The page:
Tucker Carlson slams NYC leaders for 'endangering' public in early stages of coronavirus pandemic

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Tucker Carlson focused the top of his Thursday show on New York City's battle with the coronavirus, ripping city officials for increasing the "risk" for citizens and not taking the outbreak seriously in its early stages.

"As this deadly virus emerged from eastern China and began to spread inexorably across the globe, clearly headed here, leaders in New York not only failed to shield their citizens from it, they took affirmative and aggressive steps to increase the risk to their population," Carlson said.

"Why would they do that? Well, because they were worried far more about being called racist than protecting human lives. That's not an overstatement. That's not hyperbole."

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Carlson criticized New York City health commissioner Dr. Oxiris Barbot, among others, who dismissed the incoming threat of the coronavirus in February.

"The risk to New Yorkers from coronavirus is low and ... our preparedness as a city is very high," Barbot said at a Feb. 2 press conference supporting the Chinatown Lunar New Year Parade and Festival. "There is no reason not to take the subway, not to take a bus, not to go out to your favorite restaurant and certainly not to miss the parade next Sunday [Feb. 9]."

"Future generations are gonna watch that video with their jaws open in disbelief," Carlson said in response to Barbot. "How could someone charged with protecting public health so recklessly endanger it?"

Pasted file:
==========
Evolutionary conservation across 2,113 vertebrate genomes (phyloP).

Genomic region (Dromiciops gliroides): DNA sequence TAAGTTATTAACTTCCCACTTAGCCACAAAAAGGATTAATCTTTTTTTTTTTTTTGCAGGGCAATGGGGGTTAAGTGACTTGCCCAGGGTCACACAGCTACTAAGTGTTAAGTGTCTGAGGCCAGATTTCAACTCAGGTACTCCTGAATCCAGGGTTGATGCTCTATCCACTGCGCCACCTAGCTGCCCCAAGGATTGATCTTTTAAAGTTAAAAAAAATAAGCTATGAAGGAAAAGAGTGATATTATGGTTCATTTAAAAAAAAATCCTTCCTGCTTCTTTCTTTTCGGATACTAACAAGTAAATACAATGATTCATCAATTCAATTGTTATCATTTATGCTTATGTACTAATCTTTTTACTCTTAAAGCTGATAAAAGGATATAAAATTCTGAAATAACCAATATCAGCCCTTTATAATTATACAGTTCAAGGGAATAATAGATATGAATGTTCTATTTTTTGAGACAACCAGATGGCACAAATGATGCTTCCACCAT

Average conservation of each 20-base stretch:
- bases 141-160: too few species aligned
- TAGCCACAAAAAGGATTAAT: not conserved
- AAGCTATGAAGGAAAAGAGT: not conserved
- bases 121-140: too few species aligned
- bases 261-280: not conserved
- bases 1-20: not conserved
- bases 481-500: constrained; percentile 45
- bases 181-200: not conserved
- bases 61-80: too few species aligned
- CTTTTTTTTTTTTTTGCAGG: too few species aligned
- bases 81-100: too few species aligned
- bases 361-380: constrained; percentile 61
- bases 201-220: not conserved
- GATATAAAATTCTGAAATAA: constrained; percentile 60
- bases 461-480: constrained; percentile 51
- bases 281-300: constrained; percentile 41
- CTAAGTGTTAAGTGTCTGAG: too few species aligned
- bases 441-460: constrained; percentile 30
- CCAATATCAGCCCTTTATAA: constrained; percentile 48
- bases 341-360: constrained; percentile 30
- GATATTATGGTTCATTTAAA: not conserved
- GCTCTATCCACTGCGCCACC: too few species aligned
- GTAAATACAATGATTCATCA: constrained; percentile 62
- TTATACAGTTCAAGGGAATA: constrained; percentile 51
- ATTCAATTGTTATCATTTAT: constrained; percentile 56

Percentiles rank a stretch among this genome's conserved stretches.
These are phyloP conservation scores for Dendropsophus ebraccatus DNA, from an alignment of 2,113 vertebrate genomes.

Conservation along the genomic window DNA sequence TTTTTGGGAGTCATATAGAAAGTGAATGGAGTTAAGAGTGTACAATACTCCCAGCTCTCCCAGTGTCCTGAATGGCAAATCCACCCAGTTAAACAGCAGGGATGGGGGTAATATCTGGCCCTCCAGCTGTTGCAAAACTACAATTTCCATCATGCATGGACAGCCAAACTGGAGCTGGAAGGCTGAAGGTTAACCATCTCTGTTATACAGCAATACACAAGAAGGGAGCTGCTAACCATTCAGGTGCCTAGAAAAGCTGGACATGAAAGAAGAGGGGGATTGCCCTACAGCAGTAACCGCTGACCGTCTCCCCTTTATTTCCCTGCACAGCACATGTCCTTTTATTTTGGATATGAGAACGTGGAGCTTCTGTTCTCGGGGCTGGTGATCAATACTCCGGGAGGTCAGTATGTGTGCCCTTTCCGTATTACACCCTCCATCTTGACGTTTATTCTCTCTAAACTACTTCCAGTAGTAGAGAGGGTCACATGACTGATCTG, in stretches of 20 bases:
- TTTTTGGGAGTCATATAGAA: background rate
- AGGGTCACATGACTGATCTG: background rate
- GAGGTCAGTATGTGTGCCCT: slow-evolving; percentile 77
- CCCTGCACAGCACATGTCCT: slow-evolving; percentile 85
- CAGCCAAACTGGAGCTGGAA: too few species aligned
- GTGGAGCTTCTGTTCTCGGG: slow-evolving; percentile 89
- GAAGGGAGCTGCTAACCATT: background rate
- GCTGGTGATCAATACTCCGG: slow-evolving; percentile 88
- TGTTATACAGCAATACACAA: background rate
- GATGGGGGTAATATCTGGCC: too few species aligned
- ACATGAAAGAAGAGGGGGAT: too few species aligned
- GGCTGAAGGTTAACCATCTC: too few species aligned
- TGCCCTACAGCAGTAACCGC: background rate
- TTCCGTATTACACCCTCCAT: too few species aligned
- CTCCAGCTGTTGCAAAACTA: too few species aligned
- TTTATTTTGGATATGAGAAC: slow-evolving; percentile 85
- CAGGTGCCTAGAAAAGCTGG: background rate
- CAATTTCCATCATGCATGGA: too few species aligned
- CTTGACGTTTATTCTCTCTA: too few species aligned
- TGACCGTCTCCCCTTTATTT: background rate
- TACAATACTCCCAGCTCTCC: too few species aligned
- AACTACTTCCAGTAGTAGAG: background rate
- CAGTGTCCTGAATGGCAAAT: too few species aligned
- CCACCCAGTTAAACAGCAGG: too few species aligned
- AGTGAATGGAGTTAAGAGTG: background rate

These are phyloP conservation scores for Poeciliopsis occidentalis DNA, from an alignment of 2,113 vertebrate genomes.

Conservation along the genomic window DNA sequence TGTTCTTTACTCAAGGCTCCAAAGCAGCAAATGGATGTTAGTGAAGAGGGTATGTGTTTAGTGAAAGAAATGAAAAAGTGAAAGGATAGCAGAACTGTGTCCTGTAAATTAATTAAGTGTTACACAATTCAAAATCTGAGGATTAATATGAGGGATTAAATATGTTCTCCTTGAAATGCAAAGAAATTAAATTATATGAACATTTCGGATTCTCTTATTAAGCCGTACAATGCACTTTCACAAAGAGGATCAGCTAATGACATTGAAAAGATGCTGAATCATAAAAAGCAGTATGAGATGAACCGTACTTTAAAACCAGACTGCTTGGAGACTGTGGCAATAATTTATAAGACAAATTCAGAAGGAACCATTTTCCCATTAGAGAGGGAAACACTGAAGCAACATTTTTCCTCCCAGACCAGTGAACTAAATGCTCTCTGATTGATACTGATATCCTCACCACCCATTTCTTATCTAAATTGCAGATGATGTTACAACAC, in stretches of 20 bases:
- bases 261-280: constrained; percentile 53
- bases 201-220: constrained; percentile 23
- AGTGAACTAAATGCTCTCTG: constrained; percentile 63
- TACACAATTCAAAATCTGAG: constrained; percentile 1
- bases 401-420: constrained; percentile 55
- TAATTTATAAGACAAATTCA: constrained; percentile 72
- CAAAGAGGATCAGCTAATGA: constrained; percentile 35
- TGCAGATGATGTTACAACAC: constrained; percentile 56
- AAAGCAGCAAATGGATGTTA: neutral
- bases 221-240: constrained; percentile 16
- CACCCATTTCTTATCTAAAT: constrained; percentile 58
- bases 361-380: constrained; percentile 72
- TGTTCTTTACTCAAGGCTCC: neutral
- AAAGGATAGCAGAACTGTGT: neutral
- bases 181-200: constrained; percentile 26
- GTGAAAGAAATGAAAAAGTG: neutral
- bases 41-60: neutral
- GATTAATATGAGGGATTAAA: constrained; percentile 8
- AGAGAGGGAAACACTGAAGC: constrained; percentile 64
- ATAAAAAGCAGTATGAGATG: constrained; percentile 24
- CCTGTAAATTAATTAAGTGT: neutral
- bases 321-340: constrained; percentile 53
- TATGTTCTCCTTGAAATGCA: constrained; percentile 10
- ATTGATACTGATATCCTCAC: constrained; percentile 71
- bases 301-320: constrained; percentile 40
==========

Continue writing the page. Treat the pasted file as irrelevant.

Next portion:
The host also criticized State senators John Liu and Brian Kavanaugh, who also advocated for the parade and downplayed the threat of the virus.

Carlson also highlighted New York City Mayor Bill de Blasio encouraged New Yorkers in early March to "get out on the town despite Coronavirus."

"Soon after that, people in New York inevitably started to get sick, in some cases very sick. In some cases, they died," Carlson said. "And then suddenly de Blasio was on 'Meet the Press' shrieking that Donald Trump had abandoned the city."

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Carlson said although blaming President Trump "almost always works," this pandemic may be "too horrible" to forget what de Blasio and other officials did.

"The media play along and move on to the next thing and no one remembers what actually happened. Will that happen this time? Maybe not," Carlson said. "This time might be different. This pandemic is too horrible."